Bonjour Tristesse by Francoise Sagan

As an early Christmas present, my mother had gifted me a trip to Waterstone’s to pick up any five books of my choosing. I had nailed down the 4 that I wanted and was struggling to decide on my final one. With time running out, I made a split section decision to go with this Penguin Modern Classic by Francoise Sagan that included both’ Bonjour Tristesse’ and ‘A Certain Smile’. Two books for the price of one was sort of my thinking with it. Sagan, a French novelist, is known for her existential undertones that appear throughout most of her books and plays. Even her personal life can be seen as displaying that wild car feeling. In 1957 she was involved in an accident which left her in a coma. She liked gambling and was arrested and convicted with possession of cocaine in the 1990s. She was a long-term user of prescription pills, amphetamines, cocaine, morphine and alcohol. In 2002 she was unable to appear at a trial that convicted her of tax fraud in a case involving the former French President Francois Mitterand. Her writing and her personal life have an essence of scandal to them, which some argue make even more interesting to read. Popular culture gives excellent coverage to those artists like Sagan who appear more damaged, which is why there is a common myth that ‘broken’ people tend to become artists.

The book, set in the French Riviera, follows the protagonist Cecile who is spending a few weeks with her father Raymond and his mistress Elsa. This is where Cecile meets her lover/boyfriend, with whom she goes back and forth between having real emotions. Their holiday is interrupted by an old friend of Cecile’s mother, Anne whom Raymond had vaguely invited. Without spoiling too much, Cecile’s father has a choice to make between the elegant and classy Anne or the sweet and young Elsa. The book follows the typical life of a teenage child, fleeting summer romances and being told to do her homework.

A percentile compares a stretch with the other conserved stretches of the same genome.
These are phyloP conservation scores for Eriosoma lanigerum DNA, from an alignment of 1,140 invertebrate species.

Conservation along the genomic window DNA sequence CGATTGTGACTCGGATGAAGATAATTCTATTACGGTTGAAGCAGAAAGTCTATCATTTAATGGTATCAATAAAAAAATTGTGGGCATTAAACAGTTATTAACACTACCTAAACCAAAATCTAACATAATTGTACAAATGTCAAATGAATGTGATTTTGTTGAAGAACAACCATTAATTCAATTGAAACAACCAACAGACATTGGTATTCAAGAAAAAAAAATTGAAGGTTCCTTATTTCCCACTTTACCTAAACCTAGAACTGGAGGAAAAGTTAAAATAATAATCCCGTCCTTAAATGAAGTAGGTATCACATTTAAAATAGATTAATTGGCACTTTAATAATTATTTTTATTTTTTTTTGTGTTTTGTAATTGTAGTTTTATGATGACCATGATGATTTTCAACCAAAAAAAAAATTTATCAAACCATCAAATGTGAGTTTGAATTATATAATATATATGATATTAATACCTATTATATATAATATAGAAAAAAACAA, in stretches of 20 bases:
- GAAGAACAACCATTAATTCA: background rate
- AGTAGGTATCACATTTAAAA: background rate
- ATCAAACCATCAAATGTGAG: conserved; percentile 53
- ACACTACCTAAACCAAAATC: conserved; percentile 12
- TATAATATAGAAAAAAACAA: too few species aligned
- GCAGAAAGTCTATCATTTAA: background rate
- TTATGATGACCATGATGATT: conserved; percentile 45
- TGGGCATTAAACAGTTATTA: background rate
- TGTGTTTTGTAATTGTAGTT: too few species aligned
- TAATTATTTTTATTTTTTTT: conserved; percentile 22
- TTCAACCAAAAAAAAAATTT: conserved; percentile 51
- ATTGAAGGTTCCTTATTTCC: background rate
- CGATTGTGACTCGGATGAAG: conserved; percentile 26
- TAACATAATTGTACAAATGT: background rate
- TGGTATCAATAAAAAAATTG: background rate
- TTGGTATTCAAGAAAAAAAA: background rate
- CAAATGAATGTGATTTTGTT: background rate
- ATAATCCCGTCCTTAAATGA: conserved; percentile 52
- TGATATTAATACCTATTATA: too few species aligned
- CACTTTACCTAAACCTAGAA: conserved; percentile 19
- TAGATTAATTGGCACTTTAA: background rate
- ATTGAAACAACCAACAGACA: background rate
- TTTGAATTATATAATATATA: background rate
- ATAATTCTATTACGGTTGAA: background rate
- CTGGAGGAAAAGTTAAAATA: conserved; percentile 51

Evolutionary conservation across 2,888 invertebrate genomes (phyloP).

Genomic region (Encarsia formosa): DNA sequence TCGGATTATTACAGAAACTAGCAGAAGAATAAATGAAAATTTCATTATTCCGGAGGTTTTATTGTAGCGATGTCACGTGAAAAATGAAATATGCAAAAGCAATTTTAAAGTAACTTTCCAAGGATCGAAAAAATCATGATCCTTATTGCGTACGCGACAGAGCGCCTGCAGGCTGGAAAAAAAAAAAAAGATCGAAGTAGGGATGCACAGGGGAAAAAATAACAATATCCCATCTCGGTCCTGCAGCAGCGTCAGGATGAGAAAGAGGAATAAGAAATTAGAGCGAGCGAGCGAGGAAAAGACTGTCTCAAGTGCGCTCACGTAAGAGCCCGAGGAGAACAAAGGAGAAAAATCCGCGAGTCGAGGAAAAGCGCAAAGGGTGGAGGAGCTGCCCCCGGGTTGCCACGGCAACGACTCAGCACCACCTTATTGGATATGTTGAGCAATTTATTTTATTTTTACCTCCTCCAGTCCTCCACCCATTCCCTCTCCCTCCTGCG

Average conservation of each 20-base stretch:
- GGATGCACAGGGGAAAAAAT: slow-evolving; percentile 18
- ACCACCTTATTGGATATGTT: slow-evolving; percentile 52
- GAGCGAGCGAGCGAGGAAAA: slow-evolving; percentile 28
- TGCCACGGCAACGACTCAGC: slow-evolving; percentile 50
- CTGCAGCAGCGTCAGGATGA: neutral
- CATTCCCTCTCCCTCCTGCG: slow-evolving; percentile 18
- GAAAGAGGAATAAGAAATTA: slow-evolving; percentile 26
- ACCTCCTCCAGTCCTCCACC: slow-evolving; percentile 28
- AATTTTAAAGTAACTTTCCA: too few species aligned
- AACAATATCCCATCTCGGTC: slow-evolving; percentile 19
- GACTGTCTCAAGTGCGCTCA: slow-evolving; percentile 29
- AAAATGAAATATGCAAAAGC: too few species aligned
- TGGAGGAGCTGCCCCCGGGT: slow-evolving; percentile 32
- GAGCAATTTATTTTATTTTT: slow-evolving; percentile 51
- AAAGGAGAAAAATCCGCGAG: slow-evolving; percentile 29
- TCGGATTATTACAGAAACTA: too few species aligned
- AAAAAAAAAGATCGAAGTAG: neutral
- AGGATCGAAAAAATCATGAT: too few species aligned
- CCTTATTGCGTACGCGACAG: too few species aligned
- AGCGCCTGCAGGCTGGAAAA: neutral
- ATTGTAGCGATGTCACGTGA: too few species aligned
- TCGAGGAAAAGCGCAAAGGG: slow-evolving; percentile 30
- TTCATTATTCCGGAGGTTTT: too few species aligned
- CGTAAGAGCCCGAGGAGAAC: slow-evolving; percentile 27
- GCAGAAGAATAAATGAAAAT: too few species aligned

Even though the book was short, I found myself a bit uninterested in the plot. The beginning of the book was relatable, as a 23-year-old girl trying to find my way in life, I could relate to the existential crisis that she was having. But I also expect some character progression, which I found this book to be quite lacking. Cecile continuously talked about her feelings towards her lover and her father. But the book ended with almost the same sentiments towards all characters as she had started. The whole book is centred around the fact that none of them has an actual personality. Or at least not an interesting one. Cecile has that typical teenage angst, but instead of being interesting, she comes across as boring. Her sabotage of her father’s relationship and her fleeting remorse makes for a boring read. The version of the book that I bought had attached another book of Sagan’s, A Certain Smile. Reviews are personal opinion, so if I’m insulting your favourite book then don’t be offended. But for me, A Certain Smile was one of those books that I so desperately wanted to put down and never pick up again. If there were one word to describe the book, then it would be drab.

Overall, I wouldn’t recommend either of her books to anyone. Some merit can be given as I think Sagan wrote Bonjour Tristesse when she was just 19, but honestly, you can tell. It is an easy to read book, so if you’re looking for something that you don’t need to concentrate on… then no I still wouldn’t recommend it. Let me know if you’ve read it, and what you thought of it if you have!

Until next time,
-S

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